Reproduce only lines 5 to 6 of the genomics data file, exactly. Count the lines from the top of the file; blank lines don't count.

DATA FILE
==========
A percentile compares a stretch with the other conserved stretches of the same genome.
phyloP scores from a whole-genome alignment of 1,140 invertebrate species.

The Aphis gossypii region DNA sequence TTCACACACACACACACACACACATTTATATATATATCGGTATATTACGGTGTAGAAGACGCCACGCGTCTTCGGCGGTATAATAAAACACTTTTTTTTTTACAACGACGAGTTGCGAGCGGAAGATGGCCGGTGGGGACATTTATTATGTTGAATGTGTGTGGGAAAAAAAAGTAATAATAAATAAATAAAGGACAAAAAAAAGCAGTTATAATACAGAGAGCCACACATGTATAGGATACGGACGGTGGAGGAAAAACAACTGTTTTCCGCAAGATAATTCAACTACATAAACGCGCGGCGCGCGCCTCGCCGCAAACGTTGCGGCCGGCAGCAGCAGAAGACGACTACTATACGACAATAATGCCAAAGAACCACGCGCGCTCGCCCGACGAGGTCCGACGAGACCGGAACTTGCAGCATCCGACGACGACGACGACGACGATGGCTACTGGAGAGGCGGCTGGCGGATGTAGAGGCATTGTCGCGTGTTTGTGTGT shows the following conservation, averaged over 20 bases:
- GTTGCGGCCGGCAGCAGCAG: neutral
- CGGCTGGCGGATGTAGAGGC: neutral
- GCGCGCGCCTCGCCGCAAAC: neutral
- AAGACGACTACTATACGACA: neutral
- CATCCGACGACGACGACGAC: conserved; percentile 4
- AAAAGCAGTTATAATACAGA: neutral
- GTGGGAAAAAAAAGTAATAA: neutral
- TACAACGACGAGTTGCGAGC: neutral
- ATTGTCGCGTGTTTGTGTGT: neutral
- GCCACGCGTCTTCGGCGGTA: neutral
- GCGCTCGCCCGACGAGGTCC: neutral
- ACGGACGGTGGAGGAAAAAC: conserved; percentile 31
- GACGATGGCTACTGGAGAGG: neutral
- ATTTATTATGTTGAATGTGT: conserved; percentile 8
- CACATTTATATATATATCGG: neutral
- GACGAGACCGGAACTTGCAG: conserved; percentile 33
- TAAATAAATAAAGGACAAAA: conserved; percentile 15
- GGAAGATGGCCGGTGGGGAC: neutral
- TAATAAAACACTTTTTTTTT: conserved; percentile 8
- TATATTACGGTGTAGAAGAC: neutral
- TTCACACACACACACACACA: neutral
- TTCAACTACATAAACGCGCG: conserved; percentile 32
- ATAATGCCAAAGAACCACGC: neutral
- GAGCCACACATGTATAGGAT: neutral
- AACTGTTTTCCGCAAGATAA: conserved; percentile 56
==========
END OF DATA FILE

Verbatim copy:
- CGGCTGGCGGATGTAGAGGC: neutral
- GCGCGCGCCTCGCCGCAAAC: neutral